Letter to Fred #2

Sunday, January 17th, 2021
Martinez, CA
12:30pm 71° sunny and unseasonably warm
Monthly rain: .46″ Year to Date: .46″


Dear Freddie,
We are in the middle of the MLK holiday weekend and three days away from the presidential inauguration. My cousin Maureen says she feels like she’s in the first 10 minutes of a 3 hour movie. Unfortunately we don’t know if that movie is a comedy, thriller, or horror. Your uncle Tom wrote to us and told us how things were looking in DC. He has lived there for about 20 years now and remembers what it was like after 9/11. He says in someways it’s the same and in other ways it’s very, very different.

Most of the insurrectionists from last week’s attempted coup have been arrested. What is so chilling to me is that they really didn’t think there would be any repercussions for their actions. They didn’t wear masks, they happily shared photos and videos of their raid, bragged about it to neighbors. Now most of them have the *shocked pikachu face.*

In your classes you have learned a little bit about Martin Luther King Jr but not a whole lot. I don’t know if that’s because you are in a special day class or if it’s because they don’t know what to teach 1st graders when it comes to his message. I think of the disconnect between the MLK kids are taught in school and what MLK actually said. Just as people pick and choose from the bible, I feel that people (specifically white people) also pick and choose quotes from MLK and conveniently forget some of the more critical ones.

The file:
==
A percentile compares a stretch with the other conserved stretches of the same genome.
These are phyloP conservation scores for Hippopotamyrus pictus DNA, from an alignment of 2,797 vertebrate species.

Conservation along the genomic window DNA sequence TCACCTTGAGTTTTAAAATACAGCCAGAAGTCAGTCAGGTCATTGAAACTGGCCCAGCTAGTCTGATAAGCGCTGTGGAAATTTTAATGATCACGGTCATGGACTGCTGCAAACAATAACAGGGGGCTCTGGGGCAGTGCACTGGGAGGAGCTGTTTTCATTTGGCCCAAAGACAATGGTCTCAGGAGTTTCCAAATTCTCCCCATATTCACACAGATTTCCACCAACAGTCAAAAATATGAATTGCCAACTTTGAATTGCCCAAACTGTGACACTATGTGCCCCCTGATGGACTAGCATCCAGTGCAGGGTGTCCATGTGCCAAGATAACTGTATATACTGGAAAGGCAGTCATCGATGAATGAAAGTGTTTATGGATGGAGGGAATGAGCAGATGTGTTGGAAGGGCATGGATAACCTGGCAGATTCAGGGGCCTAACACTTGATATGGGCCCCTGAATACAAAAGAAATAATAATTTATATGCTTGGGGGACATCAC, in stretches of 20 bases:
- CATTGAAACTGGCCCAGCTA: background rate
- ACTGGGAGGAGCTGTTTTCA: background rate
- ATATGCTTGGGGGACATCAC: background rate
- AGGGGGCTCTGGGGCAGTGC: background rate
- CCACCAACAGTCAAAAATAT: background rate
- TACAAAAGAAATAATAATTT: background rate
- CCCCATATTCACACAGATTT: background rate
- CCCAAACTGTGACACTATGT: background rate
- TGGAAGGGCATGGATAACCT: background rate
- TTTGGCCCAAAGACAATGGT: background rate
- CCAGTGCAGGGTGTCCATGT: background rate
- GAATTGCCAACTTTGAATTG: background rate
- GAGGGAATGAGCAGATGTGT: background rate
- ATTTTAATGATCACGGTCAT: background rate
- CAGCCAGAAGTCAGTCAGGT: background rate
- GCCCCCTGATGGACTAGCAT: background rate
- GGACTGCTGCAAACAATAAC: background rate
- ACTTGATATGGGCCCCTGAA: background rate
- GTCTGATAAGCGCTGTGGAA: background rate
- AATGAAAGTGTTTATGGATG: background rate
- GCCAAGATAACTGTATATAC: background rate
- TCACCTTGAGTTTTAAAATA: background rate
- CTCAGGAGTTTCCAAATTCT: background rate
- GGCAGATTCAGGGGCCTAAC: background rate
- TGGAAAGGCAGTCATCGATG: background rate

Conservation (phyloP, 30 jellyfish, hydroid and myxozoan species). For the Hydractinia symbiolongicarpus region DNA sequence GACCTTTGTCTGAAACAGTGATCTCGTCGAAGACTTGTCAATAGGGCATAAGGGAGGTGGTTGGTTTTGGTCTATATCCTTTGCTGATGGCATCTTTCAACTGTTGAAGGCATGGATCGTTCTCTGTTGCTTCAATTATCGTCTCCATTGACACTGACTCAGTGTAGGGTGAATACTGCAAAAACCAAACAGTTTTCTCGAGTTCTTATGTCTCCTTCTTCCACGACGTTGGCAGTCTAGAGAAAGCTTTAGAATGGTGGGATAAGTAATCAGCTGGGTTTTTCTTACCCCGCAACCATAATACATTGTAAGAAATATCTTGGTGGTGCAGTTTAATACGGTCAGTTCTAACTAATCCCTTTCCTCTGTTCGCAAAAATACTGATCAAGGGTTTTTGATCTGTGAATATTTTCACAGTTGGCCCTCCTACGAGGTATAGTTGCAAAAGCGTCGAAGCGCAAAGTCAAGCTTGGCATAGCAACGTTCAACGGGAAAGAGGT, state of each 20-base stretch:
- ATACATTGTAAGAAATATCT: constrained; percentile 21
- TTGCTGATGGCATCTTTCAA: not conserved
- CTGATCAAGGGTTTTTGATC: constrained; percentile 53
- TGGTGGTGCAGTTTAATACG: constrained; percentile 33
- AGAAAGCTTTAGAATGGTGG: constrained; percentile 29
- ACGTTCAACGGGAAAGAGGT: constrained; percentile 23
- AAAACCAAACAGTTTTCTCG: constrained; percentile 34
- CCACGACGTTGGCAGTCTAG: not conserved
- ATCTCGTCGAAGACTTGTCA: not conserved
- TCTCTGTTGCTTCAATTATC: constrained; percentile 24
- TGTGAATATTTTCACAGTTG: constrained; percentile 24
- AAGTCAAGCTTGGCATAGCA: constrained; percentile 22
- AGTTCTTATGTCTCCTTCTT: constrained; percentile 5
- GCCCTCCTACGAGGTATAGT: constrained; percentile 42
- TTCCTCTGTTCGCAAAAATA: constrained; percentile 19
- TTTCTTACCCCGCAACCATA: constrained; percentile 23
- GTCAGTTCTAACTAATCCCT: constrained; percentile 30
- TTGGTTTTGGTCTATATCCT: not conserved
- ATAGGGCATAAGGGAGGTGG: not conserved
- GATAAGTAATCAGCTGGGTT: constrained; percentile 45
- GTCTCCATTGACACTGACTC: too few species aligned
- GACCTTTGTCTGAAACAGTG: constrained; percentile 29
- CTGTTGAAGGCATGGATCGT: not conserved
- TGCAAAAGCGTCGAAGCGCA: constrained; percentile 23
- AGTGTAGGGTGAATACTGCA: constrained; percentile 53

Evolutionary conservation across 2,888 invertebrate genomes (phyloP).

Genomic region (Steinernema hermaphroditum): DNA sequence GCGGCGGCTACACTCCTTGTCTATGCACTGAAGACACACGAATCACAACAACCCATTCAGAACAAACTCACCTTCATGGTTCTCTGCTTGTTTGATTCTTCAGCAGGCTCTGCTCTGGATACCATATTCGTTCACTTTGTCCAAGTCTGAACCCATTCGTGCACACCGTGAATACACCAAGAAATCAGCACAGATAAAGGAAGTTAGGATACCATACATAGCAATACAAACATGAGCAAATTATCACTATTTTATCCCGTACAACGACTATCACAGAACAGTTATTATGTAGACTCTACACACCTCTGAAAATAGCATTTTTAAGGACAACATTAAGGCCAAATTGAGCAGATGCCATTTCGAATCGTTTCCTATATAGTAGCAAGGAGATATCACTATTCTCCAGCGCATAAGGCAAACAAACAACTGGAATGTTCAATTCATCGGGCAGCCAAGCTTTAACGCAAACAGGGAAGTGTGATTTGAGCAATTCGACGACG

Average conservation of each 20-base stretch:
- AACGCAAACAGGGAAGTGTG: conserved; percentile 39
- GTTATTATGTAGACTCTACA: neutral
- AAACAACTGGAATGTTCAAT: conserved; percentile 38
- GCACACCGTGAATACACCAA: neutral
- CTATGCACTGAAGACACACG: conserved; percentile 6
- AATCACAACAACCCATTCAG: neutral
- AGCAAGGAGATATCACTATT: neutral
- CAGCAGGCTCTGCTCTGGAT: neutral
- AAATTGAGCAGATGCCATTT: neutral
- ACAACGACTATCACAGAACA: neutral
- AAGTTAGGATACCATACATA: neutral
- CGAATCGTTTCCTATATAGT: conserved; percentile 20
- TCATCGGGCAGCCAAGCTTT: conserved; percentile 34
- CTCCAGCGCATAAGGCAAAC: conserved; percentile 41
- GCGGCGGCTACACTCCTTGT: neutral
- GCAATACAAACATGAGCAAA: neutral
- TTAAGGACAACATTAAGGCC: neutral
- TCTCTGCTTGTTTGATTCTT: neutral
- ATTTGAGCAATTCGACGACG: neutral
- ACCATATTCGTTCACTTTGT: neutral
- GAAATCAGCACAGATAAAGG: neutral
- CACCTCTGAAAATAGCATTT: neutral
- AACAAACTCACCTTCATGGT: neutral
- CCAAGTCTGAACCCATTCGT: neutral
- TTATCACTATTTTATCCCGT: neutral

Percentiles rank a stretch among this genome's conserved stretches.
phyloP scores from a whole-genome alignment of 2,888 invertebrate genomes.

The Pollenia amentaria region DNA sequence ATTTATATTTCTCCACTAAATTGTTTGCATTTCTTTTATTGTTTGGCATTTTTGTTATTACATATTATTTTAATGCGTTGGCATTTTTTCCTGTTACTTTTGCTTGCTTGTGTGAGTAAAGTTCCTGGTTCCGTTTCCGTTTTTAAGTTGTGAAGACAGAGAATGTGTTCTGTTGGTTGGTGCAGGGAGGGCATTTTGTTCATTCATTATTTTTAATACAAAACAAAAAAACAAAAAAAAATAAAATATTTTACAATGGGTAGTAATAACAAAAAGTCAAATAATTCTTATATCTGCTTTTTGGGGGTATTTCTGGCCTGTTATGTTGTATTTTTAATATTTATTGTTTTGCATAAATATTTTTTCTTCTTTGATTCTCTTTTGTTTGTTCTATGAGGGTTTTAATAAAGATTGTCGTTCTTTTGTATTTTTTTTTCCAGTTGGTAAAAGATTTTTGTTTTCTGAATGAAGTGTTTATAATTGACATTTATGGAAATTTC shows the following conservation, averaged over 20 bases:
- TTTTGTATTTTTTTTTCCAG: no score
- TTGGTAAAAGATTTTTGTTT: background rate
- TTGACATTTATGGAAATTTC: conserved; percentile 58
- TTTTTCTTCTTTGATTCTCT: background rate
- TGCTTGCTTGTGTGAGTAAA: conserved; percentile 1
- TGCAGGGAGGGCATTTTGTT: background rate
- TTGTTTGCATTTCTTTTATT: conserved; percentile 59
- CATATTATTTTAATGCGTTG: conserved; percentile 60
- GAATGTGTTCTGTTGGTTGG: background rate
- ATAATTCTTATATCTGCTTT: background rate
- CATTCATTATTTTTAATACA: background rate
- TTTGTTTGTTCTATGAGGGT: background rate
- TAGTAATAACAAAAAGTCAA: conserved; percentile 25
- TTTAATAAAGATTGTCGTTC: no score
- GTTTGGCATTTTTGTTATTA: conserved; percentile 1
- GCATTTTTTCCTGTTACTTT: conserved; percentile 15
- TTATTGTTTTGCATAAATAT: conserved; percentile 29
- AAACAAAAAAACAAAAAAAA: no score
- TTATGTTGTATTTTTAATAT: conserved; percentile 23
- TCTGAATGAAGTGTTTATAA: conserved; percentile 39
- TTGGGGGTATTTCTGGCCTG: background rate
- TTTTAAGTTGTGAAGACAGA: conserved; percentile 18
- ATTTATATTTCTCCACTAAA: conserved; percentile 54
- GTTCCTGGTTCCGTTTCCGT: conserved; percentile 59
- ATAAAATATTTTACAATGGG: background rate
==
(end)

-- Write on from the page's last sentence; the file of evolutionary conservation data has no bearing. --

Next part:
I have almost reached the regrettable conclusion that the Negro’s great stumbling block in the stride toward freedom is not the White Citizen’s Council-er or the Ku Klux Klanner, but the white moderate who is more devoted to “order” than to justice; who prefers a negative peace which is the absence of tension to a positive peace which is the presence of justice; who constantly says “I agree with you in the goal you seek, but I can’t agree with your methods of direct action;” who paternalistically feels he can set the timetable for another man’s freedom; who lives by the myth of time and who constantly advises the Negro to wait until a “more convenient season.”

Letter from Birmingham Jail, Rev. Martin Luther King Jr

If I can teach you how to do one thing, Freddie, it would be to listen and hear what is being said. Not everything needs an immediate response. I have done a lot of listening in the past four year. I don’t understand everything and a lot of things I may never understand. But I’ve also found that my response to everything being said, especially when what is being said challenges my comfort or challenges the status quo, is not needed. I’ve been thinking a lot. Thinking about what I take for granted, what I assumed to be true because that’s just how things were, and thinking about ways I can change my behaviors and my actions.

It is very easy to be afraid of change. It’s harder to be brave and embrace that you might be wrong.

I don’t know what the next week will bring. But I will continue to work to keep you safe, to keep you healthy, and to keep you asking questions.

In other news: I’ve gone on a few rides this week, two of them with Archer running next to me! You have become enamored with the Spanish language and constantly ask for more words. Jonathan has been teaching you how to program using Scratch on the computer.

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